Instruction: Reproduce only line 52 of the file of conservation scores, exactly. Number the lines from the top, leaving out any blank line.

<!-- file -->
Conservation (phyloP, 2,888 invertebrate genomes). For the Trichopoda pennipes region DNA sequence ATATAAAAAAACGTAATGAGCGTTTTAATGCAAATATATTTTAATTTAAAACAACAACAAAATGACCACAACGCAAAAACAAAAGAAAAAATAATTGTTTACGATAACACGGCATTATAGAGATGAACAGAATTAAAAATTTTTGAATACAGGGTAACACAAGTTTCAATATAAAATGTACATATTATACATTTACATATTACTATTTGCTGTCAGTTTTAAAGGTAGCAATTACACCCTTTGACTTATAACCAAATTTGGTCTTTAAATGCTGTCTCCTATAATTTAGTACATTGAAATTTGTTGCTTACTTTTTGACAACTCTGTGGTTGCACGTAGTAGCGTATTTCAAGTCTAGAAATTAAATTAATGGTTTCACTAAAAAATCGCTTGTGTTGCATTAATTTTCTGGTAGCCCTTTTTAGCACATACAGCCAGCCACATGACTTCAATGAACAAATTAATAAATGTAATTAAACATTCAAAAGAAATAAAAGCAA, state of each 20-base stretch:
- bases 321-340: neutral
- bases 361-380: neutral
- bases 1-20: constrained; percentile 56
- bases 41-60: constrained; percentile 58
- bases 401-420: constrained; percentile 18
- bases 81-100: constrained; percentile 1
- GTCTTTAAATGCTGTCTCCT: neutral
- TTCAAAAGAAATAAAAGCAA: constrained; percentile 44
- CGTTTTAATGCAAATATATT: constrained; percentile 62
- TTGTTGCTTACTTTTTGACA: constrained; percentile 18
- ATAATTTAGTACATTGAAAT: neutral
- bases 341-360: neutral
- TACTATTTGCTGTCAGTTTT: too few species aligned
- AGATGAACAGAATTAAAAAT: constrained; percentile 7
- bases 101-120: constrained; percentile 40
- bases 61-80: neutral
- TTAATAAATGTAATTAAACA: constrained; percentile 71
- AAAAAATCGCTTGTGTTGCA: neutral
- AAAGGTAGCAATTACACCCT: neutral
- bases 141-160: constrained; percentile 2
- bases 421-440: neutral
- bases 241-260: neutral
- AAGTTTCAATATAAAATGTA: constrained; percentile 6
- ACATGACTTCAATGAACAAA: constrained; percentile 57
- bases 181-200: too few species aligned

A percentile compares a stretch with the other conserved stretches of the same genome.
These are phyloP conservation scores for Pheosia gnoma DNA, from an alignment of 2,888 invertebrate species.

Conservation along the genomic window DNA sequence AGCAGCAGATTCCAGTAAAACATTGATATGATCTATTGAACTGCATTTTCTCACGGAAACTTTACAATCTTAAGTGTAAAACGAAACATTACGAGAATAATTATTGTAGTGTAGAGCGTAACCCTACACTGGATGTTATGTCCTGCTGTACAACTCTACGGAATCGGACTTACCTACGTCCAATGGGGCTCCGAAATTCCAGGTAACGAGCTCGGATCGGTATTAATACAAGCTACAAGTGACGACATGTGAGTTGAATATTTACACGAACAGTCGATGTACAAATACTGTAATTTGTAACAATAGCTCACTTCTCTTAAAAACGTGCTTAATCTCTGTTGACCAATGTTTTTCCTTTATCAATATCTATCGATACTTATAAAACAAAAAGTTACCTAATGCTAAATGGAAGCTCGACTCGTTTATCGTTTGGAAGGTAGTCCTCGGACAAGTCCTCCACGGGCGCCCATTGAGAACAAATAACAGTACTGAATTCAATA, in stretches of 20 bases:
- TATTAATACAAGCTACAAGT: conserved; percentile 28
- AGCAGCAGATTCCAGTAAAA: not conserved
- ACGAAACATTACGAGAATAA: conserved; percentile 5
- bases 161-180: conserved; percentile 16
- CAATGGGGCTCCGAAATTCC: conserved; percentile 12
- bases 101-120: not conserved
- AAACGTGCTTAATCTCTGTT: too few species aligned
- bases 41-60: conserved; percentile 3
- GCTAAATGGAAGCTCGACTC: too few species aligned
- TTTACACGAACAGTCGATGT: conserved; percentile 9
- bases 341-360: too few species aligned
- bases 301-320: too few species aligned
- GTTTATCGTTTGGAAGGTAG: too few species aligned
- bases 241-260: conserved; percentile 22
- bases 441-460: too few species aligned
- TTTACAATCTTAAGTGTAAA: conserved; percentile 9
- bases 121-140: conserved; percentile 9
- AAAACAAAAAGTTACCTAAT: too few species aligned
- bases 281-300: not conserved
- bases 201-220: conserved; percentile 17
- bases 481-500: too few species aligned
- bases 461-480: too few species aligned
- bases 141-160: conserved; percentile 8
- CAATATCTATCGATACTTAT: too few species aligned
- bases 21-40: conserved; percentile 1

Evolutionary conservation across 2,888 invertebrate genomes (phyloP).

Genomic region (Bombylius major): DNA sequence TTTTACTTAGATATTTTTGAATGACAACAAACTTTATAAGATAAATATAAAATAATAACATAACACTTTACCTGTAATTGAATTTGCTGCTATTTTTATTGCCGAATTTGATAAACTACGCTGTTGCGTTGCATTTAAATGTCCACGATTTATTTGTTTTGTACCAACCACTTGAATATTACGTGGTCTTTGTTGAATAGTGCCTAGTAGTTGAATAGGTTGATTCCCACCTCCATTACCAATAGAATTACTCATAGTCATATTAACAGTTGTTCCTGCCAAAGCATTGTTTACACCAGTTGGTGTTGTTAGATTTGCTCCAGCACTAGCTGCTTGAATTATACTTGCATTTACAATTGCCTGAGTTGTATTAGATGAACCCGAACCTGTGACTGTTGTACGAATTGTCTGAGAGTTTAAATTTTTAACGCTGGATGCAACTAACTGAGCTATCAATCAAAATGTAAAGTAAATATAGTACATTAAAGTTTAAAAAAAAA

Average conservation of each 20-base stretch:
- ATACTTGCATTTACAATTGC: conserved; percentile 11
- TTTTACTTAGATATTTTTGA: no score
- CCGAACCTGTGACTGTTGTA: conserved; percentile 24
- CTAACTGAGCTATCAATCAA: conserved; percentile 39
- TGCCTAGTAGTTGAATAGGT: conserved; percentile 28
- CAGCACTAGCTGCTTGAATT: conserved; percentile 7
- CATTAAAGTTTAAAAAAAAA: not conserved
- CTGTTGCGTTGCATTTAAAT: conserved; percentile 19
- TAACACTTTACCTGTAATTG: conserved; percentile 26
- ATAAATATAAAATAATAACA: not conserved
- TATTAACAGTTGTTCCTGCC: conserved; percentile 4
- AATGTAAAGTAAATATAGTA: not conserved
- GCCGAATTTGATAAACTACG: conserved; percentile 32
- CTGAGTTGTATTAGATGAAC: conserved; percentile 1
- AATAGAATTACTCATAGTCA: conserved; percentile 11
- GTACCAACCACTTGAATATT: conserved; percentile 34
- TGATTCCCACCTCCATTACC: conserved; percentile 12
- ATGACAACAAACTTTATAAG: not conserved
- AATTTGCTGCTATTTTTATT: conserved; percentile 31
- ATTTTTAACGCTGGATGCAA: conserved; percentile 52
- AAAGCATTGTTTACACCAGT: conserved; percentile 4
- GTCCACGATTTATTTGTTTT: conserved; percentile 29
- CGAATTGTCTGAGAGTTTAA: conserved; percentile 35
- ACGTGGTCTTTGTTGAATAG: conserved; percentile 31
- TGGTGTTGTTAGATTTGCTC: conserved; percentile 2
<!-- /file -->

- bases 141-160: conserved; percentile 8